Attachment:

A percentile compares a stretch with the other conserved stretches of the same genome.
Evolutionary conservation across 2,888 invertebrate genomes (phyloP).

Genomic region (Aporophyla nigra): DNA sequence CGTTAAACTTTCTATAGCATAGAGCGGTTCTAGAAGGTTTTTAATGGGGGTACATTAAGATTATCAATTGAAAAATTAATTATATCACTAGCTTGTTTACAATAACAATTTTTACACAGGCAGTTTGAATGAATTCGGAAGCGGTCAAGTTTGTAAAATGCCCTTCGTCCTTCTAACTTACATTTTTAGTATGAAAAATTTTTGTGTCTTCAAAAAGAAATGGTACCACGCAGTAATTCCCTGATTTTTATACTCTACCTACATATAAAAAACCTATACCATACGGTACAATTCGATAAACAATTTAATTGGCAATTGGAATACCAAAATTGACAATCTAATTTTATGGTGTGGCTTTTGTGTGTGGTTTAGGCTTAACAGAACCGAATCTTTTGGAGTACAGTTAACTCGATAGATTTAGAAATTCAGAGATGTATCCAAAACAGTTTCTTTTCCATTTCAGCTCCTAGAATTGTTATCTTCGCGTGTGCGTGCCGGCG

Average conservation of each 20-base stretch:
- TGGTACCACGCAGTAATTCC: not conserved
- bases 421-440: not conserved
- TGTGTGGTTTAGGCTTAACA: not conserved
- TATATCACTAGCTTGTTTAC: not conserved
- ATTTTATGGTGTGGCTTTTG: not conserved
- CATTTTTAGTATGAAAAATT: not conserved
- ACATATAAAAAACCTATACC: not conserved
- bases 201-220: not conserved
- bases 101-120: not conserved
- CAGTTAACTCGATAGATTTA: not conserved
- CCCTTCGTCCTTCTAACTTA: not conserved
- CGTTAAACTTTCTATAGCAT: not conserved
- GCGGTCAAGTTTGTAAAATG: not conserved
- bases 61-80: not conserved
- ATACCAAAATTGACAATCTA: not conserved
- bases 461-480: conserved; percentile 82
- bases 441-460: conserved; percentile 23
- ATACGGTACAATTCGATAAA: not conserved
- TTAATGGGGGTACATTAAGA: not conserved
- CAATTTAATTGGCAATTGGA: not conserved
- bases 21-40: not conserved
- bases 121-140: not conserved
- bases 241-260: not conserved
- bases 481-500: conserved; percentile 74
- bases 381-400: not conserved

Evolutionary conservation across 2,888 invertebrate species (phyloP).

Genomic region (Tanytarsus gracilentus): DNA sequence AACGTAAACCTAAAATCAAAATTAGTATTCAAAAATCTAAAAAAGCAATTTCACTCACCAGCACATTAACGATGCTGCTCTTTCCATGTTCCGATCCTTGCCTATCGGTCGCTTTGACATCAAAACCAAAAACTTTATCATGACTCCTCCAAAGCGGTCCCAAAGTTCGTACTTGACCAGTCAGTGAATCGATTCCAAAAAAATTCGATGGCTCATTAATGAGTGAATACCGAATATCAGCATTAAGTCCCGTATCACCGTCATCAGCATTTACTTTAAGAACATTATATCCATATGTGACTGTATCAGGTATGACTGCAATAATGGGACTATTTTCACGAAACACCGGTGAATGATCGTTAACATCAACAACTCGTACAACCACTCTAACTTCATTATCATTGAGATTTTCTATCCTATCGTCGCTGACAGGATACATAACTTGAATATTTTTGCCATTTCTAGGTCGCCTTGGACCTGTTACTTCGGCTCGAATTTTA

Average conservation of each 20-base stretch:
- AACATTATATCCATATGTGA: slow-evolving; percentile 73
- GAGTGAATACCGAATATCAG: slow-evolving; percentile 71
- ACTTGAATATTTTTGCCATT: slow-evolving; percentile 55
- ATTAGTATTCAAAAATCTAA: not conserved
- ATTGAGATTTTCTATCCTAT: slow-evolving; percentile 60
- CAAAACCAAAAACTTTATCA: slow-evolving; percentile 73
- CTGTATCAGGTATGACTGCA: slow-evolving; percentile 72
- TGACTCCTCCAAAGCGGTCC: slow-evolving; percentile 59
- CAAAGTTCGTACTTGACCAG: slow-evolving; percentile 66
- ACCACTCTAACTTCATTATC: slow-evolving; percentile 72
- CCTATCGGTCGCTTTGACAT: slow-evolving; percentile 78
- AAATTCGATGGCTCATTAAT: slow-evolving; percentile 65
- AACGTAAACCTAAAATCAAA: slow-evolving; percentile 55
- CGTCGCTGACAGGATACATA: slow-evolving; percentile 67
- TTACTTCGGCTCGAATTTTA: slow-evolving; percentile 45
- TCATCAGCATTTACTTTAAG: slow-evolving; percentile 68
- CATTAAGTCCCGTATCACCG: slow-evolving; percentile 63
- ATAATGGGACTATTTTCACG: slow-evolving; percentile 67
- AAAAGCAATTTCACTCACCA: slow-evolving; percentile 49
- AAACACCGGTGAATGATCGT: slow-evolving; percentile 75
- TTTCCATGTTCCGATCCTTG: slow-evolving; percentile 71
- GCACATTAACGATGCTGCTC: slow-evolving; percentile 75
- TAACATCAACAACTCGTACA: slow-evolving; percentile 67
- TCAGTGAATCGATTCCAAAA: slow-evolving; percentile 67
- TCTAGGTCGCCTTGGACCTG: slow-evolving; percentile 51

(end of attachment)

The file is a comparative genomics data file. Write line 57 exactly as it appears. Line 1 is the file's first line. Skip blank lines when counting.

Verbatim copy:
- TCTAGGTCGCCTTGGACCTG: slow-evolving; percentile 51